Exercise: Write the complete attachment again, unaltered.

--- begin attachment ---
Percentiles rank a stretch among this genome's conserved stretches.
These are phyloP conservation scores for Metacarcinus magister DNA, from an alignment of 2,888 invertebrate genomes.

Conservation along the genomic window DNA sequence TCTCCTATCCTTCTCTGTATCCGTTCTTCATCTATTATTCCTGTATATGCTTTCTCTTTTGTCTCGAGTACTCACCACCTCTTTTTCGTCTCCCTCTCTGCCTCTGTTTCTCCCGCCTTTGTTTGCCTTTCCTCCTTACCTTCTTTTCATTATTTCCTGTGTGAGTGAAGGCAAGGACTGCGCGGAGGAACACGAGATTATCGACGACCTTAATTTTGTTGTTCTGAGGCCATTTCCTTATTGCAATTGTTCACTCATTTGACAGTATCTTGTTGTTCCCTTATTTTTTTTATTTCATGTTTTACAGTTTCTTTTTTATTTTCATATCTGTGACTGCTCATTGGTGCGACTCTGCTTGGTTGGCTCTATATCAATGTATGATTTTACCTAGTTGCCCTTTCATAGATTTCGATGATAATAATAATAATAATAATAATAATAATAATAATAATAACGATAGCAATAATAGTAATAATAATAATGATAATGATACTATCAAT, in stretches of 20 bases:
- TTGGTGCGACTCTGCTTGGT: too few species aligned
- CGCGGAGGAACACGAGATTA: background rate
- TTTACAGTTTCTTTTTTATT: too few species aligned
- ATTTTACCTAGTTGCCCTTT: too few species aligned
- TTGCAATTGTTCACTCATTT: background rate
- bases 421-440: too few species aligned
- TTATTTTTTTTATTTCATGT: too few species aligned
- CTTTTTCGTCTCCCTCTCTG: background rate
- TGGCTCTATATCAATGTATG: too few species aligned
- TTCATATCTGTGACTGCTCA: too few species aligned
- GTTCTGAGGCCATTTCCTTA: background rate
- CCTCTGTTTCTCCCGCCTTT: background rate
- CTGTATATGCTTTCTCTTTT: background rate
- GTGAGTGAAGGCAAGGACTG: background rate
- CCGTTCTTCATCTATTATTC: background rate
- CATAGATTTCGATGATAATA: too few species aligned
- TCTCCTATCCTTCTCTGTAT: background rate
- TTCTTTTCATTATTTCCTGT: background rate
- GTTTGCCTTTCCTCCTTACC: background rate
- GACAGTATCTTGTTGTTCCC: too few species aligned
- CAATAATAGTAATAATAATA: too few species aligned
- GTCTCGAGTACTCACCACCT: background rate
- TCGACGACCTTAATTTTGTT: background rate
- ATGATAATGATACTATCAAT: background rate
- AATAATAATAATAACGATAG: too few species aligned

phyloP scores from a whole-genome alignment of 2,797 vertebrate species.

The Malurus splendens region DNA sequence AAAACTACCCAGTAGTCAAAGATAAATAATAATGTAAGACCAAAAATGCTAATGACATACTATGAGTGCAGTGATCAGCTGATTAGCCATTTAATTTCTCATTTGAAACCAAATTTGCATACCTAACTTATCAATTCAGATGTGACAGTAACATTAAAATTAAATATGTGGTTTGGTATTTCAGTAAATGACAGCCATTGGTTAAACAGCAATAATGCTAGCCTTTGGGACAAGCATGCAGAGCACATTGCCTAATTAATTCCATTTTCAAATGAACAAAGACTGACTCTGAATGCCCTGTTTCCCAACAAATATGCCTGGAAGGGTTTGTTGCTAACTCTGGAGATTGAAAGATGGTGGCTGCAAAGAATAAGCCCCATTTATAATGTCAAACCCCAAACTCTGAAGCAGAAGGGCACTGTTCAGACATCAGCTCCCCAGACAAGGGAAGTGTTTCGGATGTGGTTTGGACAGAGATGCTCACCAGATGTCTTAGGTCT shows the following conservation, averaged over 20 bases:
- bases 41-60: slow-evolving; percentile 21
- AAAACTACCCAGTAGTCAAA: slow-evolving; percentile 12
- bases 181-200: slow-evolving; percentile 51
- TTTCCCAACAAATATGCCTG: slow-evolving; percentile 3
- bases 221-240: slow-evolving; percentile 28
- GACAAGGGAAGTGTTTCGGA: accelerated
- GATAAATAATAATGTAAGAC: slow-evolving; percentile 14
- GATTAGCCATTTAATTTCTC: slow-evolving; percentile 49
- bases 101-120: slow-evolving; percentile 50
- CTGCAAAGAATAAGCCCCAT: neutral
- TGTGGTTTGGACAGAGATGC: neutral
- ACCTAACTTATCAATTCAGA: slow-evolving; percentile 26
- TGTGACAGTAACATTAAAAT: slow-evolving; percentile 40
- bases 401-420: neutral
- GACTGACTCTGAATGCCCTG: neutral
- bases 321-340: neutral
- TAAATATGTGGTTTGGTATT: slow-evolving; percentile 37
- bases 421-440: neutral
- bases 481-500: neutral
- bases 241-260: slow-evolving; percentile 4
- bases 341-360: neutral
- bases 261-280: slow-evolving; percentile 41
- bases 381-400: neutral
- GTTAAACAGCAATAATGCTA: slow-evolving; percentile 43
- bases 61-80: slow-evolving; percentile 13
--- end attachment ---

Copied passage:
Percentiles rank a stretch among this genome's conserved stretches.
These are phyloP conservation scores for Metacarcinus magister DNA, from an alignment of 2,888 invertebrate genomes.

Conservation along the genomic window DNA sequence TCTCCTATCCTTCTCTGTATCCGTTCTTCATCTATTATTCCTGTATATGCTTTCTCTTTTGTCTCGAGTACTCACCACCTCTTTTTCGTCTCCCTCTCTGCCTCTGTTTCTCCCGCCTTTGTTTGCCTTTCCTCCTTACCTTCTTTTCATTATTTCCTGTGTGAGTGAAGGCAAGGACTGCGCGGAGGAACACGAGATTATCGACGACCTTAATTTTGTTGTTCTGAGGCCATTTCCTTATTGCAATTGTTCACTCATTTGACAGTATCTTGTTGTTCCCTTATTTTTTTTATTTCATGTTTTACAGTTTCTTTTTTATTTTCATATCTGTGACTGCTCATTGGTGCGACTCTGCTTGGTTGGCTCTATATCAATGTATGATTTTACCTAGTTGCCCTTTCATAGATTTCGATGATAATAATAATAATAATAATAATAATAATAATAATAATAACGATAGCAATAATAGTAATAATAATAATGATAATGATACTATCAAT, in stretches of 20 bases:
- TTGGTGCGACTCTGCTTGGT: too few species aligned
- CGCGGAGGAACACGAGATTA: background rate
- TTTACAGTTTCTTTTTTATT: too few species aligned
- ATTTTACCTAGTTGCCCTTT: too few species aligned
- TTGCAATTGTTCACTCATTT: background rate
- bases 421-440: too few species aligned
- TTATTTTTTTTATTTCATGT: too few species aligned
- CTTTTTCGTCTCCCTCTCTG: background rate
- TGGCTCTATATCAATGTATG: too few species aligned
- TTCATATCTGTGACTGCTCA: too few species aligned
- GTTCTGAGGCCATTTCCTTA: background rate
- CCTCTGTTTCTCCCGCCTTT: background rate
- CTGTATATGCTTTCTCTTTT: background rate
- GTGAGTGAAGGCAAGGACTG: background rate
- CCGTTCTTCATCTATTATTC: background rate
- CATAGATTTCGATGATAATA: too few species aligned
- TCTCCTATCCTTCTCTGTAT: background rate
- TTCTTTTCATTATTTCCTGT: background rate
- GTTTGCCTTTCCTCCTTACC: background rate
- GACAGTATCTTGTTGTTCCC: too few species aligned
- CAATAATAGTAATAATAATA: too few species aligned
- GTCTCGAGTACTCACCACCT: background rate
- TCGACGACCTTAATTTTGTT: background rate
- ATGATAATGATACTATCAAT: background rate
- AATAATAATAATAACGATAG: too few species aligned

phyloP scores from a whole-genome alignment of 2,797 vertebrate species.

The Malurus splendens region DNA sequence AAAACTACCCAGTAGTCAAAGATAAATAATAATGTAAGACCAAAAATGCTAATGACATACTATGAGTGCAGTGATCAGCTGATTAGCCATTTAATTTCTCATTTGAAACCAAATTTGCATACCTAACTTATCAATTCAGATGTGACAGTAACATTAAAATTAAATATGTGGTTTGGTATTTCAGTAAATGACAGCCATTGGTTAAACAGCAATAATGCTAGCCTTTGGGACAAGCATGCAGAGCACATTGCCTAATTAATTCCATTTTCAAATGAACAAAGACTGACTCTGAATGCCCTGTTTCCCAACAAATATGCCTGGAAGGGTTTGTTGCTAACTCTGGAGATTGAAAGATGGTGGCTGCAAAGAATAAGCCCCATTTATAATGTCAAACCCCAAACTCTGAAGCAGAAGGGCACTGTTCAGACATCAGCTCCCCAGACAAGGGAAGTGTTTCGGATGTGGTTTGGACAGAGATGCTCACCAGATGTCTTAGGTCT shows the following conservation, averaged over 20 bases:
- bases 41-60: slow-evolving; percentile 21
- AAAACTACCCAGTAGTCAAA: slow-evolving; percentile 12
- bases 181-200: slow-evolving; percentile 51
- TTTCCCAACAAATATGCCTG: slow-evolving; percentile 3
- bases 221-240: slow-evolving; percentile 28
- GACAAGGGAAGTGTTTCGGA: accelerated
- GATAAATAATAATGTAAGAC: slow-evolving; percentile 14
- GATTAGCCATTTAATTTCTC: slow-evolving; percentile 49
- bases 101-120: slow-evolving; percentile 50
- CTGCAAAGAATAAGCCCCAT: neutral
- TGTGGTTTGGACAGAGATGC: neutral
- ACCTAACTTATCAATTCAGA: slow-evolving; percentile 26
- TGTGACAGTAACATTAAAAT: slow-evolving; percentile 40
- bases 401-420: neutral
- GACTGACTCTGAATGCCCTG: neutral
- bases 321-340: neutral
- TAAATATGTGGTTTGGTATT: slow-evolving; percentile 37
- bases 421-440: neutral
- bases 481-500: neutral
- bases 241-260: slow-evolving; percentile 4
- bases 341-360: neutral
- bases 261-280: slow-evolving; percentile 41
- bases 381-400: neutral
- GTTAAACAGCAATAATGCTA: slow-evolving; percentile 43
- bases 61-80: slow-evolving; percentile 13